I'm new with OpenCV and the thing is that i need to get all the contour points. This is easy setting the cv2.RETR_TREE mode in findContours method. The thing is that in this way, returns redundant coordinates. So, for example, in this polygon, i don't want to get the contour points like this:

green colors are contours found (3), red color are points found according to those contours

But like this: enter image description here

So according to the first image, green color are the contours detected with RETR_TREE mode, and points 1-2, 3-5, 4-6, ... are redundant, because they are so close to each other. I need to put together those redundant points into one, and append it in the customContours array. For the moment, i only have the code according for the first picture, setting up the distance between the points and the points coordinates:

def getContours(img, minArea=20000, cThr=[100, 100]):
  imgColor = img
  imgGray = cv2.cvtColor(img, cv2.COLOR_BGR2GRAY)
  imgBlur = cv2.GaussianBlur(imgGray, (5, 5), 1)
  imgCanny = cv2.Canny(imgBlur, cThr[0], cThr[1])
  kernel = np.ones((5, 5))
  imgDial = cv2.dilate(imgCanny, kernel, iterations=3)
  imgThre = cv2.erode(imgDial, kernel, iterations=2)
  cv2.imshow('threshold', imgThre)
  contours, hierachy = cv2.findContours(imgThre, cv2.RETR_TREE, cv2.CHAIN_APPROX_SIMPLE)

  customContours = []
  for cnt in contours:
    area = cv2.contourArea(cnt)
    if area > minArea:
        peri = cv2.arcLength(cnt, True)
        approx = cv2.approxPolyDP(cnt, 0.009*peri, True)
        bbox = cv2.boundingRect(approx)
        customContours.append([len(approx), area, approx, bbox, cnt])
        print('points: ', len(approx))
        n = approx.ravel()
        i = 0
        for j in n:
            if i % 2 == 0:
                x = n[i]
                y = n[i + 1]
                string = str(x)+" " + str(y)
                cv2.putText(imgColor, str(i//2+1) + ': ' + string, (x, y), font, 2, (0, 0, 0), 2)
            i = i + 1
  customContours = sorted(customContours, key=lambda x: x[1], reverse=True)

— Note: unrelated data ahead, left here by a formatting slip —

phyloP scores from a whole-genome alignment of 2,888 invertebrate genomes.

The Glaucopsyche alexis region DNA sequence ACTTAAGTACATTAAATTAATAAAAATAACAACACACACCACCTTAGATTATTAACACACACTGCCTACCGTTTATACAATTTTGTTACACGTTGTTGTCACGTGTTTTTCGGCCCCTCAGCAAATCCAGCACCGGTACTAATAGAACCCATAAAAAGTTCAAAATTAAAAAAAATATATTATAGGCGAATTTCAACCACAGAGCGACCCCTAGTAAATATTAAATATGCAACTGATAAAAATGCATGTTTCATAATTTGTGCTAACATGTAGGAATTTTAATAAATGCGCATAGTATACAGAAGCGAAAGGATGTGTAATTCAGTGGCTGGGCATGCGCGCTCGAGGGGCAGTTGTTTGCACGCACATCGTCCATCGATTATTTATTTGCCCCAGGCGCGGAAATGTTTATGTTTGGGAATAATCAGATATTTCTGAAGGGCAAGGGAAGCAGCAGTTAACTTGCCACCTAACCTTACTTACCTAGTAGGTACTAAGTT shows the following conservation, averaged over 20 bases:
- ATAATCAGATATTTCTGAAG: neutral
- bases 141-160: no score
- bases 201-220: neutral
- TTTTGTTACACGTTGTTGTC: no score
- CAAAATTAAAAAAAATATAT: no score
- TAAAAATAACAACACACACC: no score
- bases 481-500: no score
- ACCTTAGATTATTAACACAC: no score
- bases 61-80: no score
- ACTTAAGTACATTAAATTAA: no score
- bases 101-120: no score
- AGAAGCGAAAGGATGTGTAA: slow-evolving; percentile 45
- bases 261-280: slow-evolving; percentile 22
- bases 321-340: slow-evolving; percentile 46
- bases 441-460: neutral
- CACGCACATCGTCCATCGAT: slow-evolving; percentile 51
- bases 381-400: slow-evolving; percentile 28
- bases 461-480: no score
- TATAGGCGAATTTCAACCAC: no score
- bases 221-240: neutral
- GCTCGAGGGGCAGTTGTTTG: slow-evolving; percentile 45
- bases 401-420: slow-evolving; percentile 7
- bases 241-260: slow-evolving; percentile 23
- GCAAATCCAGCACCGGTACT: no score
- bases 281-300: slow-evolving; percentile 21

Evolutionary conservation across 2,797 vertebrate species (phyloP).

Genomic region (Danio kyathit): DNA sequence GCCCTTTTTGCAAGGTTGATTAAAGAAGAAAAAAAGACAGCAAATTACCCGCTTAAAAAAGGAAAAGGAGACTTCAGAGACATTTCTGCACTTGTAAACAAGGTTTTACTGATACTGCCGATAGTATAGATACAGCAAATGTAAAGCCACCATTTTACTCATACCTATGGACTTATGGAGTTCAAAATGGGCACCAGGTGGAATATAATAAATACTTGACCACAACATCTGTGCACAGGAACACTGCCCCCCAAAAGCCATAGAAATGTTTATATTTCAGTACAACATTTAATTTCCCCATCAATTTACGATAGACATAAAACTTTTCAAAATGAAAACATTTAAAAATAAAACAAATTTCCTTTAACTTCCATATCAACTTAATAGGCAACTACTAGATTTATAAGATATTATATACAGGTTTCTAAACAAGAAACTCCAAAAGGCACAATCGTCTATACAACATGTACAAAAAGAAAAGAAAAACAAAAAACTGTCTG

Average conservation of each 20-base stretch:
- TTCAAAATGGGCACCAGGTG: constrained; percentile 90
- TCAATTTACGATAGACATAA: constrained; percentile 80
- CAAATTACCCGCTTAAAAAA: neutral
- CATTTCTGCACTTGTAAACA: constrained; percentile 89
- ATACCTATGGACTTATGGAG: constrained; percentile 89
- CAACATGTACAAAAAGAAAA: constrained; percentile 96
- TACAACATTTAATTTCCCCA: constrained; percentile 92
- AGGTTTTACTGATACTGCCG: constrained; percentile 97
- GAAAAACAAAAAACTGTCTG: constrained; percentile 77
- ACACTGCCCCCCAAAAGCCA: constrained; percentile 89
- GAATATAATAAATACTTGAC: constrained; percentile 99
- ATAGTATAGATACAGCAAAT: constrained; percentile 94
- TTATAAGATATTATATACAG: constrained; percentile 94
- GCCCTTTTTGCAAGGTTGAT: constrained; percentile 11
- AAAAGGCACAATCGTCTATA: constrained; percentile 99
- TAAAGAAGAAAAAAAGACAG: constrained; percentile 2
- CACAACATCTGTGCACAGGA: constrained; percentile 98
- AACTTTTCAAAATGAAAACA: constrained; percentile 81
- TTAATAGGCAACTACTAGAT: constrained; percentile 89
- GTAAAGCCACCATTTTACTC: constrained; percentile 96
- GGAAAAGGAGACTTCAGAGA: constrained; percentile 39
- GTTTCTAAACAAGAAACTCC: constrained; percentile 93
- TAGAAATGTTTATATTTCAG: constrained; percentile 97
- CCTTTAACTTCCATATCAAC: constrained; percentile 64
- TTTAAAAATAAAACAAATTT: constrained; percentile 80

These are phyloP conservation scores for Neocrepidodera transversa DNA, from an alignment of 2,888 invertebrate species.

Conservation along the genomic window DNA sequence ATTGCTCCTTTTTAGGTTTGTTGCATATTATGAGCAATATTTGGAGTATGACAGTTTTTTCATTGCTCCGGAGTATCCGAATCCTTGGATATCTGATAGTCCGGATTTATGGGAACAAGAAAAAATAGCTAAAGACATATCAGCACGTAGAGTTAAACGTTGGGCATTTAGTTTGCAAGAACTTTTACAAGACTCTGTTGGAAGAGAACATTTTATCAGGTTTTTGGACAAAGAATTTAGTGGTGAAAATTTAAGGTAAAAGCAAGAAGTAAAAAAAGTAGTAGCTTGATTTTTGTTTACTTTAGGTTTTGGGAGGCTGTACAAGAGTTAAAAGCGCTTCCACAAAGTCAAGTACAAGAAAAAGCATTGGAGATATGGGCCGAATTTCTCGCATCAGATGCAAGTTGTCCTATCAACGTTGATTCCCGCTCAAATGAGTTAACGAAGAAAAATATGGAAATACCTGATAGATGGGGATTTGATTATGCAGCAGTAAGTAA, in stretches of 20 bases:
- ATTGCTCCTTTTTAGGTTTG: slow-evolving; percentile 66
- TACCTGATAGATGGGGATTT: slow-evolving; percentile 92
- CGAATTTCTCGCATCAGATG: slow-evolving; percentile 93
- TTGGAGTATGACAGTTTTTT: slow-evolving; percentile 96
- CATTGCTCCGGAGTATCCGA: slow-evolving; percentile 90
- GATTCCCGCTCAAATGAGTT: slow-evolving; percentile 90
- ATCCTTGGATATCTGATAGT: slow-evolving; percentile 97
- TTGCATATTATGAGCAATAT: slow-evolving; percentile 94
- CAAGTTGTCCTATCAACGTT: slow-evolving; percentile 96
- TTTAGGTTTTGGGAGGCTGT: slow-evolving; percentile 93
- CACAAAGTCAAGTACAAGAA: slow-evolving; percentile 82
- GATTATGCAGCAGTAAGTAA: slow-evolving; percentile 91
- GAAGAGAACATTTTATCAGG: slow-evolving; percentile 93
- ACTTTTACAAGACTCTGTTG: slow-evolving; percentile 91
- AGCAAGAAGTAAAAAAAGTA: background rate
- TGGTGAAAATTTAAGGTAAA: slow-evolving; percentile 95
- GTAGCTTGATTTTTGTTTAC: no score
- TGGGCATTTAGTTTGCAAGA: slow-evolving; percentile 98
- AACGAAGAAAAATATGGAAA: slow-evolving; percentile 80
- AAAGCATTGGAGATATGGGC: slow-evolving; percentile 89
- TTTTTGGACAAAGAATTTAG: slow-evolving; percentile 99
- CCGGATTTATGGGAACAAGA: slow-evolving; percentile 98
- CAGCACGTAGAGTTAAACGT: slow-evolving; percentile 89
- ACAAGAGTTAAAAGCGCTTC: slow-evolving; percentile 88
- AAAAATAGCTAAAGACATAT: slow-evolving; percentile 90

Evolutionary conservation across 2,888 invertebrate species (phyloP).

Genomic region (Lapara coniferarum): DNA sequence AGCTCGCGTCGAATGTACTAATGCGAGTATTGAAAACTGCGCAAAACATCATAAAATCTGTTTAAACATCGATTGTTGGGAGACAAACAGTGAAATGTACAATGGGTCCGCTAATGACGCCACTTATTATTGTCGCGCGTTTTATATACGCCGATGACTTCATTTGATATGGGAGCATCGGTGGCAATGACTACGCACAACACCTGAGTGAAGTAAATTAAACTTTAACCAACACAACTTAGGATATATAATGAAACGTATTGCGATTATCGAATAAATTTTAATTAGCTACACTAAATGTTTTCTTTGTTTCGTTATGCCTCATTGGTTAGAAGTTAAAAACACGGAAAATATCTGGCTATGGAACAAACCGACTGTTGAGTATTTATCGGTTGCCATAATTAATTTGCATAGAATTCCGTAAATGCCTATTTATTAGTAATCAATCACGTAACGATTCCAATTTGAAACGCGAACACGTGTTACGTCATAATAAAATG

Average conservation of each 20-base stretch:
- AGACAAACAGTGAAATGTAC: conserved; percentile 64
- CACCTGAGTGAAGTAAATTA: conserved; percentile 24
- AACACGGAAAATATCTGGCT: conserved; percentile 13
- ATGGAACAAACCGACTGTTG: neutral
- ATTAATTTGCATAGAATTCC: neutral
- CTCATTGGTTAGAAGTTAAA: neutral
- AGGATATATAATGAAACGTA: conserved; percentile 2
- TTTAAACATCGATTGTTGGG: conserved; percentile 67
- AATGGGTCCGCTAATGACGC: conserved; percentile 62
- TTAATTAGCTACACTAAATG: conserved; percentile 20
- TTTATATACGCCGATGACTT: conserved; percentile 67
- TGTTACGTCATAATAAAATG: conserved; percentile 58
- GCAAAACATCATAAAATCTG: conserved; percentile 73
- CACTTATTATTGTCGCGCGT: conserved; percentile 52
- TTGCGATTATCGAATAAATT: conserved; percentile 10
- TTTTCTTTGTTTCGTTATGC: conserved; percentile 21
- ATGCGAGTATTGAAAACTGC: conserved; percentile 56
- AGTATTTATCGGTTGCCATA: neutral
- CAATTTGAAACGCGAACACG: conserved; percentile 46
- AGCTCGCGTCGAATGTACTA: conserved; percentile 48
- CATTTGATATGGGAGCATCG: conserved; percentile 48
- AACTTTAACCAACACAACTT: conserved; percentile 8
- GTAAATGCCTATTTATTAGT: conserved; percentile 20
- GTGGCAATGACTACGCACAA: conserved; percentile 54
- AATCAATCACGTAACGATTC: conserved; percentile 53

for cnt in customContours:
    cv2.drawContours(imgColor, [cnt[2]], 0, (0, 0, 255), 5)
  return imgColor, customContours

Could you help me to get the real points regarding to i.e. the second picture?

(EDIT 01/07/21)

I want a generic solution, because the image could be more complex, such as the following picture: enter image description here NOTE: notice that the middle arrow (points 17 and 18) doesn't have a closed area, so isn't a polygon to study. Then, that region is not interested to obtain his points. Also, notice that the order of the points aren't important, but if the entry is the hole image, it should know that there are 4 polygons, so for each polygon points starts with 0, then 1, etc.

  • The reason you are getting an "inner" contour is because of the edge detector - this produces two edges: the first one is the first zero cross, when the pixel intensity along a dimension (either horizontal or vertical) changes from 255 to 0. The second edge is produced on the second zero cross, from 0 to 255. Are you detecting edges in order to detect the middle section (points 2 to 5 in your last image) of the triangle? Are you interested only in getting a list of points (1 to 4 in your last image) or do you need the complete contour? Commented Jun 30, 2021 at 23:31

1 Answer 1


Here's my approach. It is mainly morphological-based. It involves convolving the image with a special kernel. This convolution identifies the end-points of the triangle as well as the intersection points where the middle line is present. This will result in a points mask containing the pixel that matches the points you are looking for. After that, we can apply a little bit of morphology to join possible duplicated points. What remains is to get a list of the coordinate of these points for further processing.

These are the steps:

  1. Get a binary image of the input via Otsu's thresholding
  2. Get the skeleton of the binary image
  3. Define the special kernel and convolve the skeleton image
  4. Apply a morphological dilate to join possible duplicated points
  5. Get the centroids of the points and store them in a list

Here's the code:

# Imports:
import numpy as np
import cv2

# image path
path = "D://opencvImages//"
fileName = "triangle.png"

# Reading an image in default mode:
inputImage = cv2.imread(path + fileName)

# Prepare a deep copy for results:
inputImageCopy = inputImage.copy()

# Convert BGR to Grayscale
grayImage = cv2.cvtColor(inputImage, cv2.COLOR_BGR2GRAY)

# Threshold via Otsu:
_, binaryImage = cv2.threshold(grayImage, 0, 255, cv2.THRESH_BINARY_INV + cv2.THRESH_OTSU)